Nintendo Labo’s Vehicle Kit is the latest variant available for the Switch’s paper crafting/video game hybrid, a separate retail product that features completely new builds, games, and activities. You could, if you wanted to, describe it as the series’ latest piece of DLC–if DLC stood for Da Latest Cardboard, that is.
If you thought that last dad joke was bad, it’s at least appropriate, given Labo remains an outstanding shared activity between parents or caregivers and the little squirts in their lives. At times intricate and yet appealingly simple, Labo sits in that gaming gap between juniors just starting to evolve beyond simple experiences on a tablet and jaded pre-teens who laugh at you for not knowing what the Fornite floss is. Its mix of real-world cardboard crafting and on-screen activities remains a winning one to experience with a child, although as with the first two Labo kits (the Variety Kit and the Robot Kit), there’s really not much here for grown-ups to latch onto.
That’s because, despite Vehicle Kit’s stronger focus on more traditional gameplay-like modes, what’s included still leans more onto the simplistic side and is more geared towards appealing to younger kids (both in scope and gameplay challenges). As the name implies, vehicles are the focus for this Labo experience, and you’ll be building your own cardboard controllers for three different vehicles: a steering wheel for the in-game car, a flightstick for a plane, and a… third one featuring rotating dials to control a submersible. You’ll also have to build an accelerator pedal, which is used across all three vehicles to control your speed.
Nothing has changed when it comes to the quality of the components you’re working with in this latest Labo kit compared to the previous two, which is to say that putting together these cardboard complexities is as satisfying as ever. There’s something immensely gratifying about handling the crisp sheets of paper, punching them through their perforated edges, and assembling them using the clear, concise on-screen instructions. As a grown-up, it’s meditative to spend the hours needed to build the most complex creations in Vehicle Kits, but it can be slightly less so if you’re building it with a junior partner (and how capable, amenable to instruction, or grumpy due to a lack of naptime that junior partner is). That said, while putting together the various Joy-Cons (the term Nintendo uses for the various cardboard creations) can be a fun solo project, it really shines as a shared activity with a child. Most of the builds are just complex enough that some adult supervision will be required, so there’s real joy to be had in making Vehicle Kit a joint project with someone younger.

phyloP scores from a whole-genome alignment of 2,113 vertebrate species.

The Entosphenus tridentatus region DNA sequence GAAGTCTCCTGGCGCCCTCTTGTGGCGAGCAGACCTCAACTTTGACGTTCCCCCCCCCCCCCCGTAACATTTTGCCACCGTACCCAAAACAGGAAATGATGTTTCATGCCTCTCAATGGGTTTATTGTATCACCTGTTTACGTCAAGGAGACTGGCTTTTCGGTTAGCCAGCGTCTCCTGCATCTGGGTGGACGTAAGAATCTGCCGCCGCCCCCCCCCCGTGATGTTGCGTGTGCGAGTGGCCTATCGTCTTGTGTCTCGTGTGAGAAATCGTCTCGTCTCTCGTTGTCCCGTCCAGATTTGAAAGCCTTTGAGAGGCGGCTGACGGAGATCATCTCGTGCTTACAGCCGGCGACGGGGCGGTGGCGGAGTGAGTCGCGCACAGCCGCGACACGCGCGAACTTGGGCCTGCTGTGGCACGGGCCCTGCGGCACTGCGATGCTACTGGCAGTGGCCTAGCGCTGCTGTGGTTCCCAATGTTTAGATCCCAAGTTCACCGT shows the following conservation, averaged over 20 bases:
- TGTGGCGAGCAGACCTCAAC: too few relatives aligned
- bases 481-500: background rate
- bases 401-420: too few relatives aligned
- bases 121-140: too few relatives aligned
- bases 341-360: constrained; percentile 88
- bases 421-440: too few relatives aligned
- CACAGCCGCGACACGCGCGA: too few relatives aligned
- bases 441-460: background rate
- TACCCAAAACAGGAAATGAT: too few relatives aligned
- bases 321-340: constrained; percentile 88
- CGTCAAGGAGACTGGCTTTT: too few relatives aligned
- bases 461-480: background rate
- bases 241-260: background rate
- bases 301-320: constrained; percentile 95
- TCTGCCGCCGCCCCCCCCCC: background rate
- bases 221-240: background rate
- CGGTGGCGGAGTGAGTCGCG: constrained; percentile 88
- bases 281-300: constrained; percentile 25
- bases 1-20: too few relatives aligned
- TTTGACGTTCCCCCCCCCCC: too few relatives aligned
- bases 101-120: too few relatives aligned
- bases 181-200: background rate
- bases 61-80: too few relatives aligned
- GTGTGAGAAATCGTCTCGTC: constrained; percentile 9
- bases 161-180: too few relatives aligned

While the Vehicle Kit creations may literally just be stiff pieces of paper, they’re still remarkably durable. In our hours of testing, all of the various Joy-Cons managed to survive the overexcited attentions of a nine-year-old and a four-year-old without breaking. And it really is impressive to see a thing you just put together from various pieces of cardboard work as a fully-functioning steering wheel or as an accelerator that detects even slight amounts of pressure. But while the tech and build behind these Joy-Cons are neat, they’re still DIY creations, so there’s not as much control finesse or nuance here that you would otherwise expect from dedicated, manufactured steering wheels or flightsicks.
This lack of fine control suits Vehicle Kit just fine, however, as the games and activities included don’t really ever require you to pull off things like hairpin manoeuvres at high speeds around rain-slicked roads. To its credit, Vehicle Kit is a leap forward compared to other Labo variations, as there’s actually a decent amount of gameplay to be found here (as opposed to tech demos as was the case with the Variety Kit). There are racetracks to compete on, rally modes to enter, and more. Vehicle Kit’s main game is dubbed Adventure Mode, and is a fairly expansive, open world area that can traversed by car, plane or submersible. Dotted throughout this world is a substantial amount of tasks: you may be asked to fly your plane through five clouds in quick succession, use your submersible’s hook to break open a cage, or drive a curious tourist around many of the world’s sights. None of these challenges are particularly taxing, with most solutions presenting themselves after a little careful exploration. The challenge level–along with Adventure Mode’s bright yet basic presentation–is aimed squarely at younger gamers, and there’s probably not much here that will prove engaging in the long run for anyone older.
But if you’re in that target demographic, then these otherwise rote activities become a little more engaging. My nine-year-old son was my primary partner in this review (occasionally joined by his four-year-old sister, who just really wanted to fly that plane), and from his perspective, the gentle pace and steady exploration afforded by Adventure Mode was immensely appealing. Nintendo Labo’s Vehicle Kit certainly isn’t for everyone. But if you have a curious, excited child, then it might be just for you.